Home Security Greater risks for business pushing IoT security spend to US$6b: report

Greater risks for business pushing IoT security spend to US$6b: report

Greater risks for business pushing IoT security spend to US$6b: report Image courtesy of Stuart Miles at FreeDigitalPhotos.net

Growing business risks and regulatory minimum standards are driving massive growth in the spending on Internet of Things cyber security solutions, according to a newly released report.

According to the study from Juniper Research, spending on IoT security solutions is set to reach over US$6 billion globally by 2023 – with spending by product and service providers (in consumer markets) and end-customers (in industrial and public services markets) to rise nearly 300% over the forecast period.

Juniper claims that there are major differences in the way in which IoT business risk is perceived and perceptions on how regulation should be applied.

The research company cites the home as an example of where “poor long-term device support and little fear of ramifications in case of a breach” would serve to keep spending low.

“The interconnected nature of the IoT means that even innocuous devices like the connected fridge can become a threat. Vendors see that risk as low, while little has been done from a regulatory perspective to protect consumers”, says research author Steffen Sorrell.

And Juniper forecasts that smart home IoT security spending would be less than 17% of the consumer market in 2023.

But in contrast, the study identified what Juniper describes as “glaring security issues” in the smart energy market.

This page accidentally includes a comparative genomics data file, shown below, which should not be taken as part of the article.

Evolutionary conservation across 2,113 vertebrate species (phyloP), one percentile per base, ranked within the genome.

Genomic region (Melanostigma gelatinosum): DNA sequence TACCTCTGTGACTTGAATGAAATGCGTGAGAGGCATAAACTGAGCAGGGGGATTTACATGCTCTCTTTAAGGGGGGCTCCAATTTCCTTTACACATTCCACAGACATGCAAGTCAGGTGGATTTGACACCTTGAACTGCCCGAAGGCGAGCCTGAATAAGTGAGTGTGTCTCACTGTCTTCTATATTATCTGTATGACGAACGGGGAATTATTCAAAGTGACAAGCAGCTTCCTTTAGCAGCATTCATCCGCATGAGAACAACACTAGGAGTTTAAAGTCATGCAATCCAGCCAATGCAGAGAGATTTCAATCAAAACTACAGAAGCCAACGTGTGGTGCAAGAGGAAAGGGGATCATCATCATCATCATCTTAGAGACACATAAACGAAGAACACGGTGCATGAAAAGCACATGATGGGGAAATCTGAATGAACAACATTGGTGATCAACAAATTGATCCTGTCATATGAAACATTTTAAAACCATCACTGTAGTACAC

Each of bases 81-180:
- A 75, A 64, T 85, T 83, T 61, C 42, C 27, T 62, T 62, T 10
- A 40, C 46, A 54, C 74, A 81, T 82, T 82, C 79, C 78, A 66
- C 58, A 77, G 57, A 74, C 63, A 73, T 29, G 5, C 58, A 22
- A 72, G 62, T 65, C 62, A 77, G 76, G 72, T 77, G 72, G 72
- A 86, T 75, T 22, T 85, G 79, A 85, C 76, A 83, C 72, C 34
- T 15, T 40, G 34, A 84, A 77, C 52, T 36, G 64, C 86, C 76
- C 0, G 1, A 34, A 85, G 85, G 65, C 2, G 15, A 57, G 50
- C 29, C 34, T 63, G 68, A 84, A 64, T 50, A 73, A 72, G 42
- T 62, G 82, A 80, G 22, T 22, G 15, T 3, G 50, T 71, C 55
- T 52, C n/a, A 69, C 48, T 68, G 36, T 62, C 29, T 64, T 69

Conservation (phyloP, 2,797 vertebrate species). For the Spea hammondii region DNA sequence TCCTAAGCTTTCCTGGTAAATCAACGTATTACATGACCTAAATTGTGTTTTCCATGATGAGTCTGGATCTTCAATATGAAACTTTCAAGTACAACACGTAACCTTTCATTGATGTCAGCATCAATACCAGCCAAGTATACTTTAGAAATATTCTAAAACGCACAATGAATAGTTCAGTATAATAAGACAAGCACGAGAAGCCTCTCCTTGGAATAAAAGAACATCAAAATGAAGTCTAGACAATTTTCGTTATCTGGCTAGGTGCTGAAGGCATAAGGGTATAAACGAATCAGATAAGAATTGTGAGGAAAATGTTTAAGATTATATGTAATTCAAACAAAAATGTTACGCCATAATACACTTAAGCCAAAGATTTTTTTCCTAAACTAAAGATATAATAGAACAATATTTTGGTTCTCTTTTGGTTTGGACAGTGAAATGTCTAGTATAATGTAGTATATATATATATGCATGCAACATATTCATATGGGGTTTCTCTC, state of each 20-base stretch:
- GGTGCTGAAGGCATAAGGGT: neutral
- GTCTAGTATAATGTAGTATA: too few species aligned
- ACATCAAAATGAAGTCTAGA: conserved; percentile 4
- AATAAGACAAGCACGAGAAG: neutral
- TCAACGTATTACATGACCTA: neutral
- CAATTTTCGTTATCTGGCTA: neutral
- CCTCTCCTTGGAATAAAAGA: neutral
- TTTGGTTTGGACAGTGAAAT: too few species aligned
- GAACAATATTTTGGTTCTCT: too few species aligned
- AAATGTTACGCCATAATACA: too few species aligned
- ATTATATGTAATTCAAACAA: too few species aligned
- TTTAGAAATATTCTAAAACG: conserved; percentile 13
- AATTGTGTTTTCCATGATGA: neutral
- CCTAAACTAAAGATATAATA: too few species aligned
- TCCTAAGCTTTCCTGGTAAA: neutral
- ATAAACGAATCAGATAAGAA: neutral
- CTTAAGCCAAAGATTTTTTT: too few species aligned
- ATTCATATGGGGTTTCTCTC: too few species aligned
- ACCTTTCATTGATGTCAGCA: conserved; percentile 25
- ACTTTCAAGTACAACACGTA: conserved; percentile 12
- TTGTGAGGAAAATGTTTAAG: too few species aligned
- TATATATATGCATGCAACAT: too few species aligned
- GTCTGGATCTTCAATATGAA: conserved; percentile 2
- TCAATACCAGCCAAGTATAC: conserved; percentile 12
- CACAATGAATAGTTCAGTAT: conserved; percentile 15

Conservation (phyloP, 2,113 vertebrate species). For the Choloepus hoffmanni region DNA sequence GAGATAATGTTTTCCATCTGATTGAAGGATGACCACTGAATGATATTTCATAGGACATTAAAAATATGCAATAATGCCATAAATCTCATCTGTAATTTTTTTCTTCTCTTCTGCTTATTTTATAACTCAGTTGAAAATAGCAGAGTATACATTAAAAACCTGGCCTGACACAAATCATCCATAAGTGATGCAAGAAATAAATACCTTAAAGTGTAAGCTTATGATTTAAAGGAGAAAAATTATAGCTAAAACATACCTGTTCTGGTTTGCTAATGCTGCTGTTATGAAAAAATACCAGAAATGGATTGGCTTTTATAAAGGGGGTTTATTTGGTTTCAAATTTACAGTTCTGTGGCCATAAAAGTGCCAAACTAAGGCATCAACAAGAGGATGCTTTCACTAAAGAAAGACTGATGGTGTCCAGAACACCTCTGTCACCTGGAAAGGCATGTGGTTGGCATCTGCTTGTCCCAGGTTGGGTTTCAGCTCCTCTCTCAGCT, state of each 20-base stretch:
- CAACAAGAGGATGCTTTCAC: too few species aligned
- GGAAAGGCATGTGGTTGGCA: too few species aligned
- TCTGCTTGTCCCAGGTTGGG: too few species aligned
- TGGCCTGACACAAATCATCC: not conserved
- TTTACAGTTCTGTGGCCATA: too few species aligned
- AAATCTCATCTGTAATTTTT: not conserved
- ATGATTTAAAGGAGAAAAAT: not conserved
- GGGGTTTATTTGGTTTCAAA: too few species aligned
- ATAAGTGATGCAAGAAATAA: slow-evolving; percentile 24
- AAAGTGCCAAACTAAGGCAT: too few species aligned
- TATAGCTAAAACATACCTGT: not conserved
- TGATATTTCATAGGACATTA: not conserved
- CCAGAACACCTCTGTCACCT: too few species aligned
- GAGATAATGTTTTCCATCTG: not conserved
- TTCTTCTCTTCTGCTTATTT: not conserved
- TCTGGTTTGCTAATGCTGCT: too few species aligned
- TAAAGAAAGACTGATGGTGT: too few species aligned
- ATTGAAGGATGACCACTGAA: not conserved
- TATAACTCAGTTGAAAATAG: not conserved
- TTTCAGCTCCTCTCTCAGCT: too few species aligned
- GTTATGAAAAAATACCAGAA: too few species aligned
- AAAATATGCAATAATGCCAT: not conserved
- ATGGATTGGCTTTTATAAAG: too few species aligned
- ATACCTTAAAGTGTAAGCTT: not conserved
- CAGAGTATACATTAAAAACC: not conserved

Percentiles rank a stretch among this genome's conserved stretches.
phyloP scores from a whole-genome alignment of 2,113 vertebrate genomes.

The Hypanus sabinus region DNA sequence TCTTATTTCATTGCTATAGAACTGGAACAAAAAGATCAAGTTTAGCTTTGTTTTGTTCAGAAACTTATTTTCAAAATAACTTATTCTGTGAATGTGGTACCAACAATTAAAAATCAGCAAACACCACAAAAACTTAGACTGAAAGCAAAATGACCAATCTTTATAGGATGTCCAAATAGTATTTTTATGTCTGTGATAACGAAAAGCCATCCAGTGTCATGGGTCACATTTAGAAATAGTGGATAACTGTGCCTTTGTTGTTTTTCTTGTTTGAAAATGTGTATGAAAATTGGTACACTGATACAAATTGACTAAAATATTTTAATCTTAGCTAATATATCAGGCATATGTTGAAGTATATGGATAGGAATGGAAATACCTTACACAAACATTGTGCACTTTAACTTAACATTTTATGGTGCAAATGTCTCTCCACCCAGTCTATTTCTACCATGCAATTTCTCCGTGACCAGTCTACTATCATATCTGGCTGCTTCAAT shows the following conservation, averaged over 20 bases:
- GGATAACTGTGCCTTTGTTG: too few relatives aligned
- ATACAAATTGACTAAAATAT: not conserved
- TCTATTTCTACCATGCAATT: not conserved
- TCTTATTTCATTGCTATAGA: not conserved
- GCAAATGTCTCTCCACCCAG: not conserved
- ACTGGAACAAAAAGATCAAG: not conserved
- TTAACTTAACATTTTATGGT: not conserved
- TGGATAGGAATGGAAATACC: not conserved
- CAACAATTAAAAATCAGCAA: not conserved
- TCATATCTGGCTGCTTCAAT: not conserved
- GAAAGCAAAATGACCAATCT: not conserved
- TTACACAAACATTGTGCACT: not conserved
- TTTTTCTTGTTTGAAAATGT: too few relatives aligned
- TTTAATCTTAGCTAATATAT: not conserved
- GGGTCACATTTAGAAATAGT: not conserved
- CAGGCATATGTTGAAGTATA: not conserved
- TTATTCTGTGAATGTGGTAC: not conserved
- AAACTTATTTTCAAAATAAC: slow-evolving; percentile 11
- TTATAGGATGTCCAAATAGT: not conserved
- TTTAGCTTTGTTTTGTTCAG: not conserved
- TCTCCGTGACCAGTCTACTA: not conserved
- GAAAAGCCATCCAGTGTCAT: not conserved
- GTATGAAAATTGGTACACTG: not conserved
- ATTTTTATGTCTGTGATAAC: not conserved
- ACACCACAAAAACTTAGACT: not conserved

Juniper notes, however, that strict minimum standards, such as those applied by Germany and the EU’s General Data Protection Regulation, would drive spending impetus.

And the research company forecasts that IoT smart energy security spending will reach US$1 billion annually in 2023.

The research also  forecasts that the rise of edge computing services to enable near-real-time IoT applications would present additional security challenges – which in turn will drive industry spend.

The report cites an increased attack surface as raising business risk – with Juniper commenting that the need to ensure data reliability would emphasise the need for lifecycle management and device security solutions.

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Peter Dinham

Peter Dinham is a co-founder of iTWire and a 35-year veteran journalist and corporate communications consultant. He has worked as a journalist in all forms of media – newspapers/magazines, radio, television, press agency and now, online – including with the Canberra Times, The Examiner (Tasmania), the ABC and AAP-Reuters. As a freelance journalist he also had articles published in Australian and overseas magazines. He worked in the corporate communications/public relations sector, in-house with an airline, and as a senior executive in Australia of the world’s largest communications consultancy, Burson-Marsteller. He also ran his own communications consultancy and was a co-founder in Australia of the global photographic agency, the Image Bank (now Getty Images).

 

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